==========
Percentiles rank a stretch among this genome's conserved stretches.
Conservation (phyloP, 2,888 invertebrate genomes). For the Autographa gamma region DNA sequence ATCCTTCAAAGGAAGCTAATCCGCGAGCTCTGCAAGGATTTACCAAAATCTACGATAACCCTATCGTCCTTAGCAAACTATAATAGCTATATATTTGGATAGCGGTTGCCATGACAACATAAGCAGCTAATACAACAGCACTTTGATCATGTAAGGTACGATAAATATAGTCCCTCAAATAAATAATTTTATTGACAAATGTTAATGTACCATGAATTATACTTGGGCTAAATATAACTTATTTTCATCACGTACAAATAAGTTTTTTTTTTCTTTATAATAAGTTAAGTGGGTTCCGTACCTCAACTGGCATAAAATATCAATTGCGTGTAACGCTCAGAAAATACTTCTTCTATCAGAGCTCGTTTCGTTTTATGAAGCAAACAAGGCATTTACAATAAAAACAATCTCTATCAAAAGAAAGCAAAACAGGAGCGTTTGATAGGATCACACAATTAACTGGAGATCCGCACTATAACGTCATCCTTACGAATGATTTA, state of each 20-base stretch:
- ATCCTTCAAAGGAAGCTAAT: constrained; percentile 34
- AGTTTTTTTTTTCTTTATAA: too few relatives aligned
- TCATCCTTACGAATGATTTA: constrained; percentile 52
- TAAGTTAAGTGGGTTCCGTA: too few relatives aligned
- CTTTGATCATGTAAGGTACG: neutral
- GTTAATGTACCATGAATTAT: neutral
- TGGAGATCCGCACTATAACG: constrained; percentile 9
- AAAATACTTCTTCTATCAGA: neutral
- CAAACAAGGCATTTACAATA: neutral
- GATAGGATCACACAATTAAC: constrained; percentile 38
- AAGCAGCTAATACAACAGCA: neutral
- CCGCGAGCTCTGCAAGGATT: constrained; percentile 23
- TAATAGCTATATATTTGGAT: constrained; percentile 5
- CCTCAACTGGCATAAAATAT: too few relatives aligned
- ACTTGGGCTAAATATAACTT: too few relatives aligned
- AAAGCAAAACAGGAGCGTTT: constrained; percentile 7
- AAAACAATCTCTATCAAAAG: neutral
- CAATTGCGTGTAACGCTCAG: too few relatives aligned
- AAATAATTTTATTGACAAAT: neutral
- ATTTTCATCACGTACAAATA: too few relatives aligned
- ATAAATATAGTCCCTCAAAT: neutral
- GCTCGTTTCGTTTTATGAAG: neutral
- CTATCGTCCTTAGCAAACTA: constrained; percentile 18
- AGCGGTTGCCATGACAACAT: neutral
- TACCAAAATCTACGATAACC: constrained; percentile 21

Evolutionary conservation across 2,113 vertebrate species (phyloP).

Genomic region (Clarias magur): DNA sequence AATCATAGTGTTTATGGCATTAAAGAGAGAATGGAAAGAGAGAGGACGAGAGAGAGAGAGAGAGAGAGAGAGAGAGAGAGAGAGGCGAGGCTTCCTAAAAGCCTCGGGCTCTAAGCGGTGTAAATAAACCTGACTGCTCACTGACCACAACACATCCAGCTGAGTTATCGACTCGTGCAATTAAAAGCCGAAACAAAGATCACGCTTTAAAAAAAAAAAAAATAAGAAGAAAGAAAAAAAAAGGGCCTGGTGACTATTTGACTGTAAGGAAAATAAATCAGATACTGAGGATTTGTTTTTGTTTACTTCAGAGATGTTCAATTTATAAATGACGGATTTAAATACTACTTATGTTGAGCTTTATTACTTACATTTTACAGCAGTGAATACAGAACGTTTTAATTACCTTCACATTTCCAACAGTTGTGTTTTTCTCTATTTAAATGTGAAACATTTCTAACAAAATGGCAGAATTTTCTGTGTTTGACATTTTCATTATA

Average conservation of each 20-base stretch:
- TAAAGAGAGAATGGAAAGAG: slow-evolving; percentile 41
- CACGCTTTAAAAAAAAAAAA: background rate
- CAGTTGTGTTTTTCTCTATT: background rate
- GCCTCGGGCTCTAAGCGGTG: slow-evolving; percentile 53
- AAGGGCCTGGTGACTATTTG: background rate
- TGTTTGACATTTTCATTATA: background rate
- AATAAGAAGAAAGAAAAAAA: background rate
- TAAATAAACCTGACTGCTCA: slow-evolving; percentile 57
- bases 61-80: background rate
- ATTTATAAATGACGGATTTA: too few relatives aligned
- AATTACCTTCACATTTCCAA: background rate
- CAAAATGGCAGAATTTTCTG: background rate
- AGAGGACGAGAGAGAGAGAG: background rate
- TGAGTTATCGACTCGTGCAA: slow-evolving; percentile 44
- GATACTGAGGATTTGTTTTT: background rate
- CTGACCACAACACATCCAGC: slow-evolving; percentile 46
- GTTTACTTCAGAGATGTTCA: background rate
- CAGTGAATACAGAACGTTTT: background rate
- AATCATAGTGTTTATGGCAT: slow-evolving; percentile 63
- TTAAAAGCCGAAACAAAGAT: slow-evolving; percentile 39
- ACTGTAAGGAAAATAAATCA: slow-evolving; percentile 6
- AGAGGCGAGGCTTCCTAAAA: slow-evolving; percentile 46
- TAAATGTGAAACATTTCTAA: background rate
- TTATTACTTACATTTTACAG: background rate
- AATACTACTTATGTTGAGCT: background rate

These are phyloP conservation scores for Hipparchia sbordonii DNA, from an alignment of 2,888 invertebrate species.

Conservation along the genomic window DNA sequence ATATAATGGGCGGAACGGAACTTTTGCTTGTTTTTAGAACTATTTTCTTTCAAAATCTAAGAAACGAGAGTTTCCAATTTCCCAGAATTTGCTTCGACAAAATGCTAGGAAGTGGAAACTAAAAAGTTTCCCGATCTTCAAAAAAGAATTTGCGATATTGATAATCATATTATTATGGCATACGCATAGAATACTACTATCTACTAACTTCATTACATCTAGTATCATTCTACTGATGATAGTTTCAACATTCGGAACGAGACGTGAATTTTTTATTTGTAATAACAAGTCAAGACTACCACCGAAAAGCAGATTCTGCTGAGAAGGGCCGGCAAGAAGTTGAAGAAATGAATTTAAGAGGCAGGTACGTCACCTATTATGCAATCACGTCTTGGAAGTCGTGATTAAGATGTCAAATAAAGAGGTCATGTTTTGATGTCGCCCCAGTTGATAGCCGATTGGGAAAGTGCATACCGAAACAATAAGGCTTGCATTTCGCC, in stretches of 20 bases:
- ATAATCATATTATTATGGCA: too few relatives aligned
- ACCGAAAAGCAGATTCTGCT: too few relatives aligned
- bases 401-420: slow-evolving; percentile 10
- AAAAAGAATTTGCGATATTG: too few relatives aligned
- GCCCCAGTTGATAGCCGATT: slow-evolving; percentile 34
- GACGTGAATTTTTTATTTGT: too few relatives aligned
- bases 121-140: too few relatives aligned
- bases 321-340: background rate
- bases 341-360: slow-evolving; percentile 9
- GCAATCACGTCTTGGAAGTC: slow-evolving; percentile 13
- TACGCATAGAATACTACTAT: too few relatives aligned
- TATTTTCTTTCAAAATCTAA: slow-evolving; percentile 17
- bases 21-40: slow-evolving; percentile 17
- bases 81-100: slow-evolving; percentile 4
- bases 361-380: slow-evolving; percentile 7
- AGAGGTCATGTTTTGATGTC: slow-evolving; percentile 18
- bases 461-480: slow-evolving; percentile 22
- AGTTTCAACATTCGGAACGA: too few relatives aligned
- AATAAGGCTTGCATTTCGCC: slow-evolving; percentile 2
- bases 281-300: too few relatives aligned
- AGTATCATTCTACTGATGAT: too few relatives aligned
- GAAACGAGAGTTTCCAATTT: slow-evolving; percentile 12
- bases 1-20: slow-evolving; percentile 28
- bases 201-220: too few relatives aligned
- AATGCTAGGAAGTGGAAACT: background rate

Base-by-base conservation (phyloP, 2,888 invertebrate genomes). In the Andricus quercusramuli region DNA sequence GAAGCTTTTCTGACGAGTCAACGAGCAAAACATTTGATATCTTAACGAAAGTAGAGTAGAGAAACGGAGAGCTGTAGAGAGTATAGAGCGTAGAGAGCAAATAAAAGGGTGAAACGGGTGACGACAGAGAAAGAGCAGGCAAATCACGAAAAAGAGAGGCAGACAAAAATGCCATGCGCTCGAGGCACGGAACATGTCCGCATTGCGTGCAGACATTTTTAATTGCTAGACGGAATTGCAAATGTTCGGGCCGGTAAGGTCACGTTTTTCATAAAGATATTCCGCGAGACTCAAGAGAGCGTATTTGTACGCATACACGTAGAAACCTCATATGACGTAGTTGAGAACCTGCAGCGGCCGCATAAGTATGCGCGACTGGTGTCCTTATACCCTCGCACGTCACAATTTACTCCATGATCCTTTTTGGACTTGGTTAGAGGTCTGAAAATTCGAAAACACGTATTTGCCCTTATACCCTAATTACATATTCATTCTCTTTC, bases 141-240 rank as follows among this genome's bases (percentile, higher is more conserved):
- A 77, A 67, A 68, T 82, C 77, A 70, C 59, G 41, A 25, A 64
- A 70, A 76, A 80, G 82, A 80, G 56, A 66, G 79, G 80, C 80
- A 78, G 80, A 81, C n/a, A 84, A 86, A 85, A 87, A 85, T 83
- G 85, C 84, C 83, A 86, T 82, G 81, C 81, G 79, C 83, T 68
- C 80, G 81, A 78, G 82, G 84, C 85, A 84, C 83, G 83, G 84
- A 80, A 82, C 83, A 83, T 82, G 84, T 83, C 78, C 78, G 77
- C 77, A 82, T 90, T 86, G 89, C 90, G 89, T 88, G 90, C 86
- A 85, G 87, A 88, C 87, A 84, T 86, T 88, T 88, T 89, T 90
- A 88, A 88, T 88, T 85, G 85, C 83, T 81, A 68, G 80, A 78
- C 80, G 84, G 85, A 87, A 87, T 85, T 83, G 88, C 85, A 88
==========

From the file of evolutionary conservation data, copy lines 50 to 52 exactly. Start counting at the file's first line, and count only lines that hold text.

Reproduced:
- TTAAAAGCCGAAACAAAGAT: slow-evolving; percentile 39
- ACTGTAAGGAAAATAAATCA: slow-evolving; percentile 6
- AGAGGCGAGGCTTCCTAAAA: slow-evolving; percentile 46